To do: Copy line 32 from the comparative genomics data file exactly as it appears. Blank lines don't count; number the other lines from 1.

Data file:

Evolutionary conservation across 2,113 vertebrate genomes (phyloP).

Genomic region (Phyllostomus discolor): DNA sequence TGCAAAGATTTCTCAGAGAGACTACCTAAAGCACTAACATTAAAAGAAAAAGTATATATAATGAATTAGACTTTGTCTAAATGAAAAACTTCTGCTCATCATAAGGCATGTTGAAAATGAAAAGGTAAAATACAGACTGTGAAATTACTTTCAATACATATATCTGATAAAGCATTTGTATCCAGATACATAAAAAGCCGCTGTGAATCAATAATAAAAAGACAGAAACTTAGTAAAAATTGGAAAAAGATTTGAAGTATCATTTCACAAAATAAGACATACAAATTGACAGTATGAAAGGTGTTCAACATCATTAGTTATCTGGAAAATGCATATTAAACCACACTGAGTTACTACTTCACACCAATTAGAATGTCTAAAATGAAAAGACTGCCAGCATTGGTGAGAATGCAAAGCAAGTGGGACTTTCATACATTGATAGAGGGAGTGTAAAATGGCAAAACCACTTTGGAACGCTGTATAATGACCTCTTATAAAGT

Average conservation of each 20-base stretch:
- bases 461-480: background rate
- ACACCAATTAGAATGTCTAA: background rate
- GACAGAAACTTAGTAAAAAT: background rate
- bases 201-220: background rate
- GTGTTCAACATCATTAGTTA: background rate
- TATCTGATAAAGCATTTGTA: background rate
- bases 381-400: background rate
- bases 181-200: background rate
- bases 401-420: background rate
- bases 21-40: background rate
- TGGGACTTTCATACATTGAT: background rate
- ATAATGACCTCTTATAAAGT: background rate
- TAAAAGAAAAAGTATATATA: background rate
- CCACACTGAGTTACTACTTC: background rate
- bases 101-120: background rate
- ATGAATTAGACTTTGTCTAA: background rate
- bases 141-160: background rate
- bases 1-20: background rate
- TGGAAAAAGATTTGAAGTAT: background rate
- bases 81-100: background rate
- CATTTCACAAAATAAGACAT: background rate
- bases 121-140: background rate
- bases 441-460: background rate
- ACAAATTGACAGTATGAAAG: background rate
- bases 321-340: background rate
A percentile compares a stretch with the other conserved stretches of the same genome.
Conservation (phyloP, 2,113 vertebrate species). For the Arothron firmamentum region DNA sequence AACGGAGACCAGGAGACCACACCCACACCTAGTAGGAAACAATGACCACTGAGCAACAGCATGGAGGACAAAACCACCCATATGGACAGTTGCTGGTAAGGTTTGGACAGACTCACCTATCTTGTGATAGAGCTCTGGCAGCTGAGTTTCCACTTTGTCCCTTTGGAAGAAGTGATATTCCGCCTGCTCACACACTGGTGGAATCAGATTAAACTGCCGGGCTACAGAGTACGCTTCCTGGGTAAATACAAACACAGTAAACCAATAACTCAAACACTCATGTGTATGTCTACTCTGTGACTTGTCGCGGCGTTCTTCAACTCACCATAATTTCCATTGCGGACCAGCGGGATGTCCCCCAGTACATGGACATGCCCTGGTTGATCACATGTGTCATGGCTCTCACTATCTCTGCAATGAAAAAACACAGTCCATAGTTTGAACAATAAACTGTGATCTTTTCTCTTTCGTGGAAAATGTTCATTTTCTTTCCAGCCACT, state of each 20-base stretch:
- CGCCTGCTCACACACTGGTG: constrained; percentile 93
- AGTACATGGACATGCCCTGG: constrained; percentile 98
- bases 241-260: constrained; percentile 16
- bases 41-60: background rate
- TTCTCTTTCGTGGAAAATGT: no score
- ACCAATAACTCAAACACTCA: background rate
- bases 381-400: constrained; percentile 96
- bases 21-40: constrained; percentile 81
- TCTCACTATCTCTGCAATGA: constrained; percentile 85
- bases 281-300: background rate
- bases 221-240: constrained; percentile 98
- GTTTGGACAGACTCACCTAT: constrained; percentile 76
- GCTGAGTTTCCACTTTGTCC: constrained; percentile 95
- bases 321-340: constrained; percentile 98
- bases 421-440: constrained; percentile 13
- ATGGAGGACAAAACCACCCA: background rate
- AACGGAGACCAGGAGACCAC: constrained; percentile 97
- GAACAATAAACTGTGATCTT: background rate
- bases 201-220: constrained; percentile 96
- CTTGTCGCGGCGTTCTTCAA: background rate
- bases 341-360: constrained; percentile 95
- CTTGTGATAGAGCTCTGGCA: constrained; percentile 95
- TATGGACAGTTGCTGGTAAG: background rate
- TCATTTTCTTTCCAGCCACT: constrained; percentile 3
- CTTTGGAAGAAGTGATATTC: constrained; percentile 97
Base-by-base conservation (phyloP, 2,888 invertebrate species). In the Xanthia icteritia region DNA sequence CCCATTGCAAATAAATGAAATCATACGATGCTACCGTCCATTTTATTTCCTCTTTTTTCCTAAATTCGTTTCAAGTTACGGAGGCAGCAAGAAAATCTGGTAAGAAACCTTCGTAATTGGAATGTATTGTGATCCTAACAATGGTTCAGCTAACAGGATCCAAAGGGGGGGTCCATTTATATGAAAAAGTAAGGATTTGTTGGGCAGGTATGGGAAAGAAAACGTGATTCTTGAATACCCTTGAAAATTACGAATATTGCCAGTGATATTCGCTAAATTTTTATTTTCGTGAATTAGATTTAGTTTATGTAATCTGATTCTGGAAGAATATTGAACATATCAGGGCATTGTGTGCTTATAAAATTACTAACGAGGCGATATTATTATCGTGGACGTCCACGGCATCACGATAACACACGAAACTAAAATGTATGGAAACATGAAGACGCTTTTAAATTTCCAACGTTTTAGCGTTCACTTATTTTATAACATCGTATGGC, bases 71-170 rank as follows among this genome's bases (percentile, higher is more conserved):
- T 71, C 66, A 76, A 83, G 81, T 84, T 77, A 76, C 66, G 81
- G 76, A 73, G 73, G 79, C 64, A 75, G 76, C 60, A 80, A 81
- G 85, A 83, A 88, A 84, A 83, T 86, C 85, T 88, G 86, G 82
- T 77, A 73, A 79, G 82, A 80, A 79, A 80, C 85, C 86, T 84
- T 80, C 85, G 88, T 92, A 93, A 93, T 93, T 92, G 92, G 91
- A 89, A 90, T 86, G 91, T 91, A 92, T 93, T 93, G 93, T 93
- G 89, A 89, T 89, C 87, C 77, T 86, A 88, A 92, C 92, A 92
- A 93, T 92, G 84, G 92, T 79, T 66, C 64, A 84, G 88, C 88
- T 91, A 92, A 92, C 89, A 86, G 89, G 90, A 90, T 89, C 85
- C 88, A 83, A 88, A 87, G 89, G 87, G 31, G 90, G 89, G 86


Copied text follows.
- AGTACATGGACATGCCCTGG: constrained; percentile 98